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Mike Lopresti | NCAA.com | November 17, 2020

Lopresti: The NCAA tournament and Indiana is a match made in college basketball heaven

NCAA: Details on 2021 March Madness sites being relocated

Time for a rousing verse of Back Home Again in Indiana?

My home state is a basketball hot spot, and we’re not kidding. Not this college season, anyway. March Madness all ours, from the First Four to One Shining Moment? The NCAA tournament bubble to be 100 percent made-in-Indiana? Maybe, if all the whys and wherefores can be agreed upon. There have been a gazillion memorable moments in this state surrounding the game of basketball, but nothing quite like this Hoosier hoopsapalooza. God and pandemic willing, of course.

The mean face of COVID-19 has given birth to decisions that would have seemed unthinkable eight months ago. The NCAA tournament, after all, is meant to be spread across the land, like candles on a birthday cake. The first one was 81 years ago, and they played games in San Francisco, Philadelphia and Evanston. But the NCAA sees the same relentless virus infection carnage all the other sports see and understands how the bubble concept has been the one thing that seems to work. It is important — for lots of reasons, it is vital — there not be a second tournament washout, and games in 14 different sites seemed highly undoable under current conditions. So here we are.  

Sorry Boise and Brooklyn, Minneapolis and Memphis, Dallas and Detroit. Sorry Dayton, which has always taken such loving care of the First Four since its creation. But this year, the world is different. Indianapolis is the logical choice, and not just because the Final Four was supposed to be there, anyway. Let’s take a little tour and see why, if the tournament must be planted in one place, it might as well be Indy.

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We’ll start at Lucas Oil Stadium, where the 2021 Final Four was assigned. Or as it should be called, North Krzyzewskiville, since Duke won its last two titles there. This is where Kentucky’s unbeaten season hit the wall in 2015, and Butler nearly took out Duke in 2010. By the way, in five minutes you can drive to Oscar Robertson’s old high school. Another 25 minutes, you’re in Zionsville, where a skinny kid named Brad Stevens once played, before he decided he wanted to be a coach.

Now let’s go, five blocks from Lucas Oil. There’s Bankers Life Fieldhouse. That’s not only the Pacers’ home, but it has seen more Big Ten tournament games in there than you can shake a towel at. The NBA is supposed to have its All-Star Game there in February, but chances are, that’s a no-go.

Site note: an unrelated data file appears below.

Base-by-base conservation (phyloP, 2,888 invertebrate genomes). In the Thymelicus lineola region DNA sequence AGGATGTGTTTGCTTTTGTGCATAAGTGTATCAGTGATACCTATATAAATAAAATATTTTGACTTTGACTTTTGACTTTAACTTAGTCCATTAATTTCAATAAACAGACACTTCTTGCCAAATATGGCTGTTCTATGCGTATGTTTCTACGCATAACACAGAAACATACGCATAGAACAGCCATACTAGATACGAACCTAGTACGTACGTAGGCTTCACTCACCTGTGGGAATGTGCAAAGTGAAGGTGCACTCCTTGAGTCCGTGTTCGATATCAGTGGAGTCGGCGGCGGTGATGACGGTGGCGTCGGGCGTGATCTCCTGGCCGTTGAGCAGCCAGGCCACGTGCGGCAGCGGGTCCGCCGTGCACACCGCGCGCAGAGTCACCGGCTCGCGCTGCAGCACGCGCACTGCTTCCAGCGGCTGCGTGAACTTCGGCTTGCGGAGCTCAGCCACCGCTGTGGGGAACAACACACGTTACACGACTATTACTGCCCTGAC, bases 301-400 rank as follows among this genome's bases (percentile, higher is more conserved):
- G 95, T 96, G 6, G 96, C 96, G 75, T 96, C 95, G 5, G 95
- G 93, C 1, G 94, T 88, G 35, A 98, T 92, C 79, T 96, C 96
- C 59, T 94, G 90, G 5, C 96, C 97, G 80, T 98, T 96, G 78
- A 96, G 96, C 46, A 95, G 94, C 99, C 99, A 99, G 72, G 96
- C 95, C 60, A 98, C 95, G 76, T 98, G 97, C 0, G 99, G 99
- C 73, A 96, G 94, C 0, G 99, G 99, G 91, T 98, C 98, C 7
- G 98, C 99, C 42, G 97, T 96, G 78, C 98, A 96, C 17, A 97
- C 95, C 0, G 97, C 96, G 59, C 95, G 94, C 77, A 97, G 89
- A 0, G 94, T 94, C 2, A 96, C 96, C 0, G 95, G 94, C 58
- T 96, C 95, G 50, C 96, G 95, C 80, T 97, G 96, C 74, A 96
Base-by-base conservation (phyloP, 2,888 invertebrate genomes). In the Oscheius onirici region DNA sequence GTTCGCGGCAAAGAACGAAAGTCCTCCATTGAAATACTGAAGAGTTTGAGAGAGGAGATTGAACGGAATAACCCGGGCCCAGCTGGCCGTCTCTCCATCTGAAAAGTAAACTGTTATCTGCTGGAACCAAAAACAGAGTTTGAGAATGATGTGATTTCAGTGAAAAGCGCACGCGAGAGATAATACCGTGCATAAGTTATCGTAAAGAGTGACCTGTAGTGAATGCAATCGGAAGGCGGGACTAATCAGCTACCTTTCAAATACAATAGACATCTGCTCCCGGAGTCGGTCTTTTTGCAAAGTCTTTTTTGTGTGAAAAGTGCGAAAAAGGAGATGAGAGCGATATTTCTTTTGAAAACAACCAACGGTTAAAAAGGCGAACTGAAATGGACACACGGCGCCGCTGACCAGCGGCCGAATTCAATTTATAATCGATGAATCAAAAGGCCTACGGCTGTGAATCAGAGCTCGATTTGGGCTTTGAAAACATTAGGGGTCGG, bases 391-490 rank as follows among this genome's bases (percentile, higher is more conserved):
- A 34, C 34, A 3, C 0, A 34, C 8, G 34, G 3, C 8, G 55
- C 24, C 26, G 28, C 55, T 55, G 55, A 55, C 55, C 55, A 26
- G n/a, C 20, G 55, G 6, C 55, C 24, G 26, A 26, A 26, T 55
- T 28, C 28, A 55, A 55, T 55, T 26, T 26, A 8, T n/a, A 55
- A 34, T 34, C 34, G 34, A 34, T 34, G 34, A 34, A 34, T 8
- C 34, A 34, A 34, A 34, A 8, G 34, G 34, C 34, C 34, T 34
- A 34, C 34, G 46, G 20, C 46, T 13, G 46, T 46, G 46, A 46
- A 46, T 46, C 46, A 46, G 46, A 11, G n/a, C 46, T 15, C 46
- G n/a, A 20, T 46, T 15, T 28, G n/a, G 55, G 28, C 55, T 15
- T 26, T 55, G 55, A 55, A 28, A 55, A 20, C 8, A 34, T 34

Next, head six miles north to Butler’s campus. Yep, there stands the majestic old queen of an arena, Hinkle Fieldhouse, which has been collecting memories for 92 years. That would include not only all of Butler’s doings, but both the filmed, fictitious ending to Hoosiers, and the real-life shot it was based upon.  That jumper was taken by Bobby Plump, and the restaurant he gave name to — Plump’s Last Shot — is 10 minutes away. 

AJ Mast | NCAA Photos Duke defeats Wisconsin in the 2015 Final Four. Duke won the national championship in 2015, the last time the Final Four was played in Indianapolis.

A few miles east to the State Fairgrounds, and there’s the Indiana Farmers Coliseum, another standby from the 1930s, where the Pacers played in their early days. 

Go 90 minutes northwest, and there’s Purdue. Rick Mount once shot the Boilermakers to the national championship game. You pass his hometown of Lebanon on the way. The sign on I-65 tells you so.

Drive an hour southwest, and you’ll find Indiana University. Count the five hanging national championship banners.

Head 75 minutes west and there’s Indiana State. Note the Larry Bird statue outside the arena. A similar trip northeast, and you’re at Ball State.

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And we haven’t even gotten to the high school arenas yet, many of which are large and lovely, because this is Indiana. Whether the NCAA would think about a high school location is questionable, but here’s an idea. Seventy-minutes east of downtown Indianapolis is the largest high school gym in the world at New Castle, which once had 9,000 seats and is now just under 8,000. New Castle sent two of its sons on to star for Indiana national champions, Kent Benson in 1976 and Steve Alford in 1987. Not that seating capacity will be an issue if attendance is restricted, but it’d still be a swell place to play.

Get the idea? This state has basketball arenas like it has cornfields, and a lot of them are close to one another. It’d be perfect for a bubble. If all the games have to be in one state, why not a basketball holy land?

Indianapolis could certainly use a break. Like many cities, it has been hammered by the consequences of the pandemic. The Indy 500 had to be run in August, to empty stands. One of the jewels of minor league baseball, Victory Field with its panoramic view of the downtown skyline, sat empty all summer. Indianapolis lost the Big Ten men’s tournament and NCAA regional in March. It will probably lose the NBA All-Star Game. The downtown, with all its hotels and sports venues within easy walking distance, has always thrived on out-of-town money, but much of that has vanished the past eight months.

And if the 68 teams have any spare time and can safely do it, they can roll 30 miles down the highway from downtown Indianapolis to a tiny spot on the map with no stoplights and maybe 30 citizens. Hall, Indiana. John Wooden’s birthplace. He still has won nearly one of every national championships ever played. Chances are, he’d like this idea.

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